Walking peacefully down the road, which is all I do every day, does not give any law enforcement officer justification to stop me and demand to see my ID. If that happens, I have the right to walk away and go on with my life. Even if I tell the dude to go fuck himself, I still have the right to continue walking toward the Atlantic Ocean if I so desire, and the cop has no right to demand any more of my time unless I have actually broken a law.
In my Indiana brush with the law, I did not tell the deputy to go fuck himself. I just told him, calmly, to leave me alone, which I am allowed to do. Regardless, I was effectively beaten up by the cop (who I will name when this is all over). Then I spent three nights in jail for having been the victim of a crime by someone who's paid to protect me. And now I have to show up back in Indiana next month for court.
Yes, I would do it again, and I will do it again the next time a cop stops and asks me for my ID without justification. This will almost surely happen within the next week. But I almost certainly will not end up in jail when I do it again because most cops know their limits. And to be perfectly clear, the cop who arrested me knew his limits; he just didn't care and he mistakenly assumed I was stupid, which is why he wrote a report that is full of lies that don't add up.
Cops know they have more rules to follow than I do.
Still, cops are the only people who give me any trouble. Cops are the only criminals I have to fear out there. There are tons of good cops, but there are also tons of thug cops. And until that changes, I will continue to assert my freedom whenever they try to strip me of it.
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Monday, August 09, 2010
i met you on the road just outside of Yates Center Kansas. I on bike, you, of course ..... not. You were looking forward to getting new sandals, I hope they came.
I cycle tour solo every summer because it gives me life experience to feed my art and my soul. I make paintings along the way.
I told you I was going to make a painting about Kansas "hogging" its shade trees behind barbed wire fences. I made that painting, and I made one inspired by our visit as well. I made the painting not to glorify what you - we - do. Solo endurance and living our lives in a way most consider unusual. I made the painting because I was pissed that a man walking should be considered a criminal by those we are told to trust as our caretakers - police.
Not their fault really. It is an entire culture built on fear. You are different, there for something to fear.
see the paintings at
ps - I didn't think you were scary at all. I thought of you the same as the Kansas wildflowers that surrounded you.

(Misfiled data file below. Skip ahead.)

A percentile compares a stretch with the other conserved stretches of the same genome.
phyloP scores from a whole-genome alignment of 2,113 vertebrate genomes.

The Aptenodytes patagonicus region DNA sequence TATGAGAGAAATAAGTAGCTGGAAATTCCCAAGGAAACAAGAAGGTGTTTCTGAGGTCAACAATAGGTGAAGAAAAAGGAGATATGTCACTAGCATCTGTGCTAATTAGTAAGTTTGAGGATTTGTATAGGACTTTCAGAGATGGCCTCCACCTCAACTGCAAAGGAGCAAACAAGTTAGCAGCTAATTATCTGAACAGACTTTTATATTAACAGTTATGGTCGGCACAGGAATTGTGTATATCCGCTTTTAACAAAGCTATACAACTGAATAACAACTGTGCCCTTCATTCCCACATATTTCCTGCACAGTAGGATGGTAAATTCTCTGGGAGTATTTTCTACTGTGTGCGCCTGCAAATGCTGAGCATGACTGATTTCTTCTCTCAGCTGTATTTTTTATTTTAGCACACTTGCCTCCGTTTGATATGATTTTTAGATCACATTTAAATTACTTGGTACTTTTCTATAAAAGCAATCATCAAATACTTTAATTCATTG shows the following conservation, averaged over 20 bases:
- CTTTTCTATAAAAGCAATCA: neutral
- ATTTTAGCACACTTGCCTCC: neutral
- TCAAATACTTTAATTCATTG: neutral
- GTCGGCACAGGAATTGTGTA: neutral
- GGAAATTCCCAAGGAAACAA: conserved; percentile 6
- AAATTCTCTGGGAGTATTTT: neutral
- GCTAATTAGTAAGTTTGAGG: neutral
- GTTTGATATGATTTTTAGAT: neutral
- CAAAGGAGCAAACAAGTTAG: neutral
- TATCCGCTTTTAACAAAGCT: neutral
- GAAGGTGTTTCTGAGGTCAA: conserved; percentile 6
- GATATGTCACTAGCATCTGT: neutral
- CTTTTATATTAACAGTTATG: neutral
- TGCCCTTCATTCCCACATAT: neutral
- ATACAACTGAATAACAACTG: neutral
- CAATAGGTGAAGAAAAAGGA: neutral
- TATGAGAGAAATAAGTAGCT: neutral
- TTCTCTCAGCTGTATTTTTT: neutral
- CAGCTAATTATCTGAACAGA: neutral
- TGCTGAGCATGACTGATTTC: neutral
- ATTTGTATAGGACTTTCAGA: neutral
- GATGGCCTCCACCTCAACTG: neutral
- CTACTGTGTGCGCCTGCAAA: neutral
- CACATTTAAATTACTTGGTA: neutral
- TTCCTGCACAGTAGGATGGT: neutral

On the back of the painting, Teri also wrote some notes about our meeting.
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Sunday, August 08, 2010
Friday, August 06, 2010
You'll be tempted to take a few shirts, a camp towel, a laptop, maybe a book, and a bunch of tiny things that don't seem like much weight. DON'T DO IT. Instead, learn from my pain.
I'm probably much stronger than I was when I walked away from the Santa Monica Pier, but my body is totally beat up and everything hurts constantly, largely because I was carrying too much weight when I started. I thought I'd be a machine after a month or two, but that does not happen. Instead, the weight just goes down to your feet with every step, and it beats you up like you've never been beat up before.
After a few months, every day becomes tougher than the previous day. 50 lbs now feels like 70 lbs; tomorrow it will feel like 70.1 lbs. And it's all because I started out with too much weight. So just be smart and learn from my experience. It will make your long walk much less painful than it could be.
Shirts. I'm down to one short sleeve shirt and one long sleeve shirt, though I started with three lightweight short sleeve shirts and one long sleeve shirt. My shirt probably makes me smell like dog shit most of the time, but I don't care anymore because 1) I am almost always alone, and 2) There comes a point where you just stop caring. There is no need to worry about being a little smelly because that kind of thing happens when you're doing the most bad-ass thing anyone can do. Get over it and leave your shirts at home.
Socks & Footwear. Even though I walk in sandals, I had one pair of socks in the beginning, just in case I needed to get some shoes for whatever reason. And it did happen. I had to wear shoes for about 10 miles at Wolf Creek Pass in Colorado, at 10,850 feet. I paid $1.50 for the shoes at a thrift store, then ditched them in Walsenburg because I knew I'd never need them again. If I was walking in boots, I'd probably have to carry 4-6 pairs of footies, at 5 ounces per pair. Great reason to wear sandals. Also, my sandals are 2 lbs lighter than my last pair of boots. That makes a huge difference.
Backpack with at least an 80-liter capacity;
Sleeping bag rated below freezing;
Good, light tent and footprint;
Sleeping pad (I prefer inflatable, small);
Fleece top with full zipper;
Down or synthetic winter coat (doubles as a pillow in a stuff sack, though you'll send it home once spring is over);
Waterproof pack cover (if your pack is not waterproof);
One pair of convertible pants + shorts to wear during laundry;
A one-liter water bottle & collapsible water bladders amounting to about a 3-gallon capacity;
Maybe a few other things, too. (For some folks, weed.)
That's all for now. Much more to say about this stuff when I get a chance. Maybe I'll write about it in a book someday.